John Libbey Eurotext

Somatosensory evoked potentials and eeg findings in siblings of juvenile myoclonic epilepsy patients Volume 1, issue 3, Septembre 1999


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Bakirköy Ruh ve Sinir Hastaliklari Hastanesi, 1. Nöroloji Klinigi. 34740, Bakirköy/Istanbul- Turkey.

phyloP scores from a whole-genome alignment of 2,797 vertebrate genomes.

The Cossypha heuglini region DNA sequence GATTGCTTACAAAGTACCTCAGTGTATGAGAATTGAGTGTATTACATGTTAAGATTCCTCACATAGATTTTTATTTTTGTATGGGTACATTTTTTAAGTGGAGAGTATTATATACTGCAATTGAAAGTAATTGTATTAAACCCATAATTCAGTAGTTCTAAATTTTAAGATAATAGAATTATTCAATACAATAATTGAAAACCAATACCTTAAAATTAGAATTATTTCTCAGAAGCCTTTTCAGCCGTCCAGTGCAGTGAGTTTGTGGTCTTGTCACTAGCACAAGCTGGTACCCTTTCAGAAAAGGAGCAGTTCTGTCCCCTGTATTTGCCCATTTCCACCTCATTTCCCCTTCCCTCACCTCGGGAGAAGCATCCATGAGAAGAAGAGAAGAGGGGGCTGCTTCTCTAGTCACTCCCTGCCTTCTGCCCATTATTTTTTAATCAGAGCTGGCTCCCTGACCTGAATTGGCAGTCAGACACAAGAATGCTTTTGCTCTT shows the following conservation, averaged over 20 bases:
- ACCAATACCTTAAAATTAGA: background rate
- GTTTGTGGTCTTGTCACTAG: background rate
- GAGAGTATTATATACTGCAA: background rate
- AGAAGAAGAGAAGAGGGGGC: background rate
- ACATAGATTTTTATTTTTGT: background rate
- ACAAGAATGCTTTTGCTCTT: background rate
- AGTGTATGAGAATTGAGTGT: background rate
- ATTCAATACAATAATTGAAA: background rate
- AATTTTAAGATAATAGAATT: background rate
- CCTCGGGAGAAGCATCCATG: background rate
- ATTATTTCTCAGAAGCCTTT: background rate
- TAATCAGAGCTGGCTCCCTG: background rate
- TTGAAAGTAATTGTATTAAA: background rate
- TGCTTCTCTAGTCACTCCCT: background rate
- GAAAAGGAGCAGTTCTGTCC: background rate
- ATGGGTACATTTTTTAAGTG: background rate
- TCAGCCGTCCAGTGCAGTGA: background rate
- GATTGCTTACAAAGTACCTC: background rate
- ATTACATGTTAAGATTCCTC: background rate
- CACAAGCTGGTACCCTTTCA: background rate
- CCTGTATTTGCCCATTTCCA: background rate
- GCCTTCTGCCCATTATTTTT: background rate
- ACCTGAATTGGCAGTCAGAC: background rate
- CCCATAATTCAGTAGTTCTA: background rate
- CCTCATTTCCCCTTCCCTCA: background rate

Purpose: In order to demonstrate cortical hyperexitability and to determine the efficacy of ‘SEP of high amplitude (HASEP) in detecting asymptomatic relatives of JME patients, we evaluated the EEG findings and SEP in asymptomatic siblings of JME patients. Methods: We analysed the EEG and SEP findings of 37 JME patients and 48 asymptomatic siblings of 27 patients and compared the results with healthy volunteers. Results: Of 13 asymptomatic siblings with EEG abnormalities (27.1%), 5 had 4-6 Hz spike/polyspike and wave paroxysms (10.4%), 5 had slow wave paroxysms (10.4%), and the remaining 3 patients exhibited focal spike and wave activity during hyperventilation (6.25%). No significant difference was found between JME patients, asymptomatic siblings and control groups with respect to N20 latencies. N20/P25 amplitudes were significantly higher in both JME group and asymptomatic siblings than those of control cases. HASEP were observed in 8 out of 37 JME patients (21.6%), 10 out of 48 healthy siblings (20.8%) and none of the control cases. The consanguinity rate was higher in parents of patients who had at least one asymptomatic sibling with EEG and/or SEP abnormalities (68.7%) than in those of patients who had siblings with no EEG and SEP abnormalities (9.9%). We suggest that the high rate of SEP and EEG changes among offspring of consanguineous marriages might reflect the genetic heterogeneity of the disease.